AFP, published on Friday, August 05, 2022 at 8:49 p.m.
More water in the pipes in a hundred municipalities in France, crops destroyed for lack of watering, biodiversity in danger: challenged on all fronts of this historic drought, the government no longer hides its concern.
On the plateau of Valensole (Alpes-de-Haute-provence), where the Ministers of Ecological Transition and Agriculture went together on Friday, the lavender that made its reputation was picked up, but large pipe winders d irrigation are placed regularly on the edges of the fields.
Thomas Raso, a market gardener in Lagrand, in the Hautes-Alpes, came to the minister with a platter of “black ass” tomatoes, a disease linked to water problems.
“Before we knew how to resist one or two years of drought, not anymore”, points out the market gardener.
The Minister for the Ecological Transition Christophe Béchu responded by pleading to “accelerate the transitions”.
His Agriculture counterpart, Marc Fesneau, noted that cropping systems “are more resilient” to climate change, “but to believe that there will be no need for water would be a quite a tragic mistake”.
“Imagine the situation we would be in today in this region if it weren’t for a number of water retention systems created 40, 50 or 60 years ago,” he said. , before precisely visiting a dam in Sainte-Croix du Verdon.
He insisted on the “multi-use functions” of the dam which both produces energy (here the annual consumption of a city of more than 51,000 inhabitants), is used for agricultural irrigation and supplies drinking water .
But this year, the level of the lake is 5 meters below its summer coast.
– “Sick potatoes” –
In more than a hundred small towns in France, the pipes are empty, underlined Christophe Béchu. As in Castellane, Le Fugeret, Le Castellet and Annot in the Alpes-de-Haute-Provence, villages supplied with drinking water by trucks.
The day marks a turning point in the consideration by the public authorities of this intense climatic phenomenon, with serious statements by the Prime Minister on Friday morning.
Elisabeth Borne worried that this drought – “the most serious ever recorded in our country” – continues, even becomes “even more worrying”.
To better coordinate the action of the public authorities, it has activated an interministerial crisis unit. “Technical meetings” began Friday morning.
They must make it possible “to ensure regular feedback from the prefects of the departments of the most affected areas, to anticipate the possible activation of the ORSEC + water + plans for the agglomerations concerned and to coordinate the necessary civil security measures ( municipal water supply, delivery of drinking water, etc.)”.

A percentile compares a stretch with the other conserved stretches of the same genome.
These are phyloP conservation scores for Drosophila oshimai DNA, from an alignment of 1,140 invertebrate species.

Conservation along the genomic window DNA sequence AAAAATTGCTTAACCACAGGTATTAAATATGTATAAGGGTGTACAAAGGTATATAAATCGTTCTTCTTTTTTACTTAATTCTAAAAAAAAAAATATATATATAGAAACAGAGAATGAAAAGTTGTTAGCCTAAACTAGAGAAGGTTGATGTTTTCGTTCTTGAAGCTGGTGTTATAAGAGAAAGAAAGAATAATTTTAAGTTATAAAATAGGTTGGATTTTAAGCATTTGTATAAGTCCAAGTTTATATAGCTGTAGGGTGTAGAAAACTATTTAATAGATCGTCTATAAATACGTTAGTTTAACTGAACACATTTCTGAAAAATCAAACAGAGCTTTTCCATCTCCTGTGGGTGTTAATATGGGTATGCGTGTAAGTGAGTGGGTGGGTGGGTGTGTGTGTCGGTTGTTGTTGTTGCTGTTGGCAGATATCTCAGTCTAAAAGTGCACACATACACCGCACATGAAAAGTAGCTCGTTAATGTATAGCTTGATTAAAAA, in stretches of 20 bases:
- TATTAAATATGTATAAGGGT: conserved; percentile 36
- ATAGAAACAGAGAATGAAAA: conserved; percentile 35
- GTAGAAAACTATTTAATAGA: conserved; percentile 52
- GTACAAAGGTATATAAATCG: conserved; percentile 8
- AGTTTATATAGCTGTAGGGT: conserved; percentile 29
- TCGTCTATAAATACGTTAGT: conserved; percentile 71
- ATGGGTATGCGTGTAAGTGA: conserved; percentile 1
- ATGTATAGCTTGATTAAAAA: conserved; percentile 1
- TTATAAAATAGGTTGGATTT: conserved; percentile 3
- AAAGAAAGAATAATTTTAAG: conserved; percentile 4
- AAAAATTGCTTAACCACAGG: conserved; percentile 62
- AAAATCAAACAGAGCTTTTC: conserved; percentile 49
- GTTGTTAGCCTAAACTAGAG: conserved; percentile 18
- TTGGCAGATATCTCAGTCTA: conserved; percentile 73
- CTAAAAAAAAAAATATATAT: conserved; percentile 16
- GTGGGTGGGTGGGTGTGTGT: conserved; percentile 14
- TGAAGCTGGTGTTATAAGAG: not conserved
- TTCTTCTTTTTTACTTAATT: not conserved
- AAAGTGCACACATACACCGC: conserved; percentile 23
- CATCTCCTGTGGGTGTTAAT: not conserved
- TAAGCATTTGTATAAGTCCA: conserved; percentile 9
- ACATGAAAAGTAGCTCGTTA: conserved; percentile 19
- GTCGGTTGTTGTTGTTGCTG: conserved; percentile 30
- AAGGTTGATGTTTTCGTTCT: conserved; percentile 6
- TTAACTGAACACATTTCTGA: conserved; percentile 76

The first agricultural union FNSEA asked this unit on Friday for “immediate support for farmers through cash flow measures” and the establishment of “priorities” oriented “clearly towards food production” for the use of water. .
The federation was worried about the autumn harvests: “the corn is roasting on the vine, the beets have dried up and the potatoes are rickety”.
The crisis has been simmering for months in certain regions, where drought decrees have multiplied since the spring, due to lack of rain.
In mainland France, 93 departments out of 96 are subject to water restrictions to varying degrees and 66 are “in crisis”.
The tourist town of Colmar, which enjoys a “four flowers” label, for its part announced on Friday that it had requested an exemption from the Haut-Rhin prefecture to be able to continue to water its flower beds, while the department is making the subject to restrictions.
– “Noncompliance” –
The French Office for Biodiversity has been responsible for verifying the application of the restrictions: “we are at just over 4,000 checks in recent weeks”, of which 15% “have given rise to findings of non-compliance and about half result in criminal proceedings,” according to Mr. Béchu.
By mid-August, “it is very likely that this drought of the soil will worsen further in a large number of regions”, warned Friday Météo-France, which expects a further rise in temperatures from Sunday.
“At the national level, since July 17, France has set a new record for soil drought every day (on a history that begins in August 1958)”, notes Météo-France. July 2022 was the second driest month ever recorded in France, after March 1961.
On Friday, heat-related power outages affected part of the city of Lyon and some neighboring towns.
Consequence: with more than 47,000 hectares burned since the beginning of the year, France experienced a record number of burned areas in July, according to the European Forest Fire Information System (EFFIS).
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Pipes and dry crops: the government caught up in a historic drought
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